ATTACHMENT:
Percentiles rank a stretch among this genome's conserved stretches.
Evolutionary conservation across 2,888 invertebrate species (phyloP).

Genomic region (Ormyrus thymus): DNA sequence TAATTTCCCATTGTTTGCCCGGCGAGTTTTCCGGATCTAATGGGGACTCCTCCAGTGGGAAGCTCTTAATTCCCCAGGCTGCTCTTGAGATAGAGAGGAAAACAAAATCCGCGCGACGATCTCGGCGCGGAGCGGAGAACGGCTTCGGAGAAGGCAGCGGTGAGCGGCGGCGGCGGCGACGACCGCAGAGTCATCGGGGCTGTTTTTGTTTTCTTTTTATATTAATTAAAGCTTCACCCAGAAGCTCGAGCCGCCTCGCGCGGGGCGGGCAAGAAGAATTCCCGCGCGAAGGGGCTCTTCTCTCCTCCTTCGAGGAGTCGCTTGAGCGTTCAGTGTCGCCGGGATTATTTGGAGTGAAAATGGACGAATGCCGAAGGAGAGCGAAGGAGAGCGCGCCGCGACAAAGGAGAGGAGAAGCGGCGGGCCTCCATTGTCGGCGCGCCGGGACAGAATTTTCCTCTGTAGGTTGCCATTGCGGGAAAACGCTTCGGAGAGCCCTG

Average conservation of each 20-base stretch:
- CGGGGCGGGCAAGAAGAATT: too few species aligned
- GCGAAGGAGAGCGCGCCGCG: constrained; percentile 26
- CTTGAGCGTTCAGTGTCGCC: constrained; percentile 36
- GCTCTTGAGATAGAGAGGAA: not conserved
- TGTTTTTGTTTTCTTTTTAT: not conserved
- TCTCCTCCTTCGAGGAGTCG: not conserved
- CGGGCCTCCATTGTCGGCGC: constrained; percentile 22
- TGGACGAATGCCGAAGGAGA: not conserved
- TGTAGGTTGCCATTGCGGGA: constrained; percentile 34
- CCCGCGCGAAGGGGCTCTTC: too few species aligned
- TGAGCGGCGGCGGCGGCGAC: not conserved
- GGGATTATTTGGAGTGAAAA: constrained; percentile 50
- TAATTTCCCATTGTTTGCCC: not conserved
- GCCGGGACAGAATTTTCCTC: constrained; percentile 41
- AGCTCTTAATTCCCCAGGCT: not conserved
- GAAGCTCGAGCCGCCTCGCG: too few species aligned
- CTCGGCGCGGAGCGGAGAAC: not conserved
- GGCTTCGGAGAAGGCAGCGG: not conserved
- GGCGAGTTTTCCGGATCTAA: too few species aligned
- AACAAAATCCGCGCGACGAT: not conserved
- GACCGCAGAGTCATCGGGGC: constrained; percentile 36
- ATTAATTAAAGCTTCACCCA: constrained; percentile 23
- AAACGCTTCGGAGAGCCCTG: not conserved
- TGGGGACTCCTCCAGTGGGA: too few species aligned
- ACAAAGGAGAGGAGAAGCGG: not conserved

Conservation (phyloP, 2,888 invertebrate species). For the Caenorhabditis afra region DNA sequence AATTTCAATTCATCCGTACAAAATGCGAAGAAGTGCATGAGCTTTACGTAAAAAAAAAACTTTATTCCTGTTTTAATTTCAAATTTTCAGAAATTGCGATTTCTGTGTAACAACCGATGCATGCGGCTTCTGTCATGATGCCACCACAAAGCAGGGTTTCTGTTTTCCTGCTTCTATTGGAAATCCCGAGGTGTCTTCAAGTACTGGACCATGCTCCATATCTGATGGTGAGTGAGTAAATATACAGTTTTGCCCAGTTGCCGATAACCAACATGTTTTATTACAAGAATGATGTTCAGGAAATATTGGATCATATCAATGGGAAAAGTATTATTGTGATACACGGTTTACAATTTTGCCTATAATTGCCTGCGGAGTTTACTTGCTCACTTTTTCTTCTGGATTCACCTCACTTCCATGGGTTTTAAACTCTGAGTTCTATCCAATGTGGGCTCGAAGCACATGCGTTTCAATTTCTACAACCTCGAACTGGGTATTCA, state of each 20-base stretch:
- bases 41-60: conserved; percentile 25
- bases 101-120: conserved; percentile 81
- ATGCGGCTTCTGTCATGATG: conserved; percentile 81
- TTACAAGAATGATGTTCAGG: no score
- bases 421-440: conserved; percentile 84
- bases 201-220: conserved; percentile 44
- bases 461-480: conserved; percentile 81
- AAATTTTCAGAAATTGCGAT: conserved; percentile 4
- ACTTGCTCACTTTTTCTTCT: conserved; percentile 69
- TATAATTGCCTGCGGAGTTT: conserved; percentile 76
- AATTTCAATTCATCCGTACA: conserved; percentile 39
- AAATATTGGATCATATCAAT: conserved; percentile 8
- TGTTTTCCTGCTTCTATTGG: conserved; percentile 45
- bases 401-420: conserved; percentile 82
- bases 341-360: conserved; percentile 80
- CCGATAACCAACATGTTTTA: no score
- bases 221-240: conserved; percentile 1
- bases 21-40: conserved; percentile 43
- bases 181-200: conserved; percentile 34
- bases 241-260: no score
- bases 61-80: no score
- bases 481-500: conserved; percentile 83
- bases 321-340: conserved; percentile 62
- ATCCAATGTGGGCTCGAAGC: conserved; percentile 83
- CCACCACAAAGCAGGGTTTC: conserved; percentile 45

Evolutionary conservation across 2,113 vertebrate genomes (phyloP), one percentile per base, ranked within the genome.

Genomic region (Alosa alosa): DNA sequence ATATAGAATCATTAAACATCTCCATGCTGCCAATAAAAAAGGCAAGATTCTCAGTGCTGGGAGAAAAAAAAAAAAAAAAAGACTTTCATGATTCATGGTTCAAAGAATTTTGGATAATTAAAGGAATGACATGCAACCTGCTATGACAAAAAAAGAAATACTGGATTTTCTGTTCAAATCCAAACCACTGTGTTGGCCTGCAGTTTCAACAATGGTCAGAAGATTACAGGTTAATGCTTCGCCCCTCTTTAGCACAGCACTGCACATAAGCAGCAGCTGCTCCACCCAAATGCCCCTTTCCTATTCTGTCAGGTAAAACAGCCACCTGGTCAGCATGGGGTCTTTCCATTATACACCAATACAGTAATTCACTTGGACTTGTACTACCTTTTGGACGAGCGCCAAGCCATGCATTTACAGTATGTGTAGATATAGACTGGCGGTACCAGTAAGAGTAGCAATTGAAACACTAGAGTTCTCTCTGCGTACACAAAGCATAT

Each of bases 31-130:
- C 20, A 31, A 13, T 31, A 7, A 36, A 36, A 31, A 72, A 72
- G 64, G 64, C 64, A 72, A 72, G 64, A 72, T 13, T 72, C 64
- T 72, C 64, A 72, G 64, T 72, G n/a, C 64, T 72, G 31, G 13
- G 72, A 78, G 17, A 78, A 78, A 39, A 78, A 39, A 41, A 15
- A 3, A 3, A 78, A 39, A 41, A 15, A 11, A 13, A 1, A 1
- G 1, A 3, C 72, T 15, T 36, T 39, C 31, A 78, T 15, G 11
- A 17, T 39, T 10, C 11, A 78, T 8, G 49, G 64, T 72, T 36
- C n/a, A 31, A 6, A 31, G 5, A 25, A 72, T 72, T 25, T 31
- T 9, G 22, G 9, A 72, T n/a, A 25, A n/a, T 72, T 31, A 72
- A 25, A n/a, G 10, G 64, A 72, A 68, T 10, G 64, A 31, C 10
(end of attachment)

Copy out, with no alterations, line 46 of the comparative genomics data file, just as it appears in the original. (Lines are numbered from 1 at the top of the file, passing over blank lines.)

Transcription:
- CCGATAACCAACATGTTTTA: no score